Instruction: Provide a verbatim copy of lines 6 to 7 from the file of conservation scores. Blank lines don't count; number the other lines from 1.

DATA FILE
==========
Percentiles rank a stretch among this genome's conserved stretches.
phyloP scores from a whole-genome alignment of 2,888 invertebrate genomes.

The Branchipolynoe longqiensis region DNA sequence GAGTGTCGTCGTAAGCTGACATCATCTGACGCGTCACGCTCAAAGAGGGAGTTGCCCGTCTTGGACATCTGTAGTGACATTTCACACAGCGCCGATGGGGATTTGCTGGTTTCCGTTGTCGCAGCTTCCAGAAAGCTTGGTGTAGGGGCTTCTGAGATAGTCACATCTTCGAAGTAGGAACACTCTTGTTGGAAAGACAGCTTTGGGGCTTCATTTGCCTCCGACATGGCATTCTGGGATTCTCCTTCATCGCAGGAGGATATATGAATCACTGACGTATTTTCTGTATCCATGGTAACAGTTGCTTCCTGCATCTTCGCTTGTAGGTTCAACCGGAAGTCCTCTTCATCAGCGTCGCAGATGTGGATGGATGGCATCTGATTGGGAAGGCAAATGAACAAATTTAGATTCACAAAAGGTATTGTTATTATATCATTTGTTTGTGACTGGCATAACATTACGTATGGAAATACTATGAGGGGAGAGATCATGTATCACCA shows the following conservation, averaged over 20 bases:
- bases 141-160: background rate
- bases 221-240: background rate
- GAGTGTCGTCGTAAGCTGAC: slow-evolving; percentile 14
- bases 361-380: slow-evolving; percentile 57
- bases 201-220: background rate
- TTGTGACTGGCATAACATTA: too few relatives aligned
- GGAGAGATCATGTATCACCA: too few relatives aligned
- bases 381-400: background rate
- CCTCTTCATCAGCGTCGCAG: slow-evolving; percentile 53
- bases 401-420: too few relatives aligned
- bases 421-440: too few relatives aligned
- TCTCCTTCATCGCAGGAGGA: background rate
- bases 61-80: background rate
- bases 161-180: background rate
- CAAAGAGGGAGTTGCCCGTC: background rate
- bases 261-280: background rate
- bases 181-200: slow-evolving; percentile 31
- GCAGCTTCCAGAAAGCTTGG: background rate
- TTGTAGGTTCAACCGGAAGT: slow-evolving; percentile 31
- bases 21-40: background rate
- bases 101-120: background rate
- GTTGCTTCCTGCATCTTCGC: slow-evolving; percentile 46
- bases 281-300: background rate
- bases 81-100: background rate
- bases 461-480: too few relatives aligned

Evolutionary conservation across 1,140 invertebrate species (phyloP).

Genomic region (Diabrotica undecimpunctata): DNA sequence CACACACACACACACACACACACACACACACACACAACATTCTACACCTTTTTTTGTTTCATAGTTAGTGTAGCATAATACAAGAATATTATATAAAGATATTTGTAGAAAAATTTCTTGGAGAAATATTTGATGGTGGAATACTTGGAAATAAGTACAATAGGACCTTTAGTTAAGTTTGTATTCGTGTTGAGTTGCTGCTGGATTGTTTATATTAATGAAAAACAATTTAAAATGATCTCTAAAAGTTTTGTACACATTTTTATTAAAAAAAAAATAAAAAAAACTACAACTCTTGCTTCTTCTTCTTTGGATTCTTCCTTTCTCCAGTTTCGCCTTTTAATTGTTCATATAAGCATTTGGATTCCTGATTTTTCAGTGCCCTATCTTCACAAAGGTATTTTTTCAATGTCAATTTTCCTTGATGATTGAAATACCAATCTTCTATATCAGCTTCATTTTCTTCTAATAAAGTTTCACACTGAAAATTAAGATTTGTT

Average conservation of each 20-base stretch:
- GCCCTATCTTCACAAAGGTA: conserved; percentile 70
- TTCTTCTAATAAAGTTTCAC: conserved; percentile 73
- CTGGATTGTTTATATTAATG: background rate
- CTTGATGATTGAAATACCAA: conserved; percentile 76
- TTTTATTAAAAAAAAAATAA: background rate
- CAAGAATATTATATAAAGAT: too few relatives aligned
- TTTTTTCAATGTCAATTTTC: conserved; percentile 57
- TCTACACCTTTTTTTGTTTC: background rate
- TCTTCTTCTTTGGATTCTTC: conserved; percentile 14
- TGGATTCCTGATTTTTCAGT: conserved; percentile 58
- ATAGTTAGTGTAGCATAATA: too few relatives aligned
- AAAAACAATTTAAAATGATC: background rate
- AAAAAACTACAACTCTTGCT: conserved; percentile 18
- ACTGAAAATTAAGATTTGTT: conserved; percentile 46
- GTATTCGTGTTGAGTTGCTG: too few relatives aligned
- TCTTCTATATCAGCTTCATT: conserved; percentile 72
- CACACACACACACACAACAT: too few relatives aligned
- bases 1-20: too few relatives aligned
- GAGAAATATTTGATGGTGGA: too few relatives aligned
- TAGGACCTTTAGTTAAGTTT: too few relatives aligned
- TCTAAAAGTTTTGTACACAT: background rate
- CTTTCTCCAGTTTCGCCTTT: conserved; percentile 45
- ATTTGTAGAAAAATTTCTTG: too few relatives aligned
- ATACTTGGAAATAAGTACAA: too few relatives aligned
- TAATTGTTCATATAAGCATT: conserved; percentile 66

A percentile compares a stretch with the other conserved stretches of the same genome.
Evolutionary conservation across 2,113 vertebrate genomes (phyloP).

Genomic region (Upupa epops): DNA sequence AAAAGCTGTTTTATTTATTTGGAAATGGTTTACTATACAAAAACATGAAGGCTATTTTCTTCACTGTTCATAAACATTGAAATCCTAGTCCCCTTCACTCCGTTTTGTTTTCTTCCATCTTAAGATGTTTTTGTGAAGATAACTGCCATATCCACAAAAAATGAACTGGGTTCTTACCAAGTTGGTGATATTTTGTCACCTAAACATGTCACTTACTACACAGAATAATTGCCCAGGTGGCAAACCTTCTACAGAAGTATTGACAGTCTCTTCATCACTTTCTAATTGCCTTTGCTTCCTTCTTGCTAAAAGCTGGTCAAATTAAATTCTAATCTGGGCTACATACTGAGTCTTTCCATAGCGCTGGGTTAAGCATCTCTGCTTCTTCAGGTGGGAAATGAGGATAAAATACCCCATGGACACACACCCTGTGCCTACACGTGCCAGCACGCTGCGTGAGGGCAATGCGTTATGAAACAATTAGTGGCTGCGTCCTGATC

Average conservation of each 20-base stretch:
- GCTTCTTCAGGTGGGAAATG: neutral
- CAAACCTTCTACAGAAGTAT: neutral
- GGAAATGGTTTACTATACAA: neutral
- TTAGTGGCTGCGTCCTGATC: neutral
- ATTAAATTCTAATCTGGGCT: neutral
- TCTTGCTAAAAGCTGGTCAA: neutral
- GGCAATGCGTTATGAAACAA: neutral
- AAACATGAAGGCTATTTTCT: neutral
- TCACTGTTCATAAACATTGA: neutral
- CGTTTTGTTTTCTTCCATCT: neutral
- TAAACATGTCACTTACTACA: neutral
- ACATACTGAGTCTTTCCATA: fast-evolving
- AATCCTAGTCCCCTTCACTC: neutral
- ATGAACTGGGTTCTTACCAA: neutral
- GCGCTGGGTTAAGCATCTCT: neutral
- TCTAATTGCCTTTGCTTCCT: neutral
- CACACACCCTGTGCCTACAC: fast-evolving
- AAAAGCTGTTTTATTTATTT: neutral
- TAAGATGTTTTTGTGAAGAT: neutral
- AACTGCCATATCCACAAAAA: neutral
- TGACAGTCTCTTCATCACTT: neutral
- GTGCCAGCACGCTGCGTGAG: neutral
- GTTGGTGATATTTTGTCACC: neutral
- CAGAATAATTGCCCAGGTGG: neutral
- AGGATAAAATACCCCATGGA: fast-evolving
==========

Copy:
- GAGTGTCGTCGTAAGCTGAC: slow-evolving; percentile 14
- bases 361-380: slow-evolving; percentile 57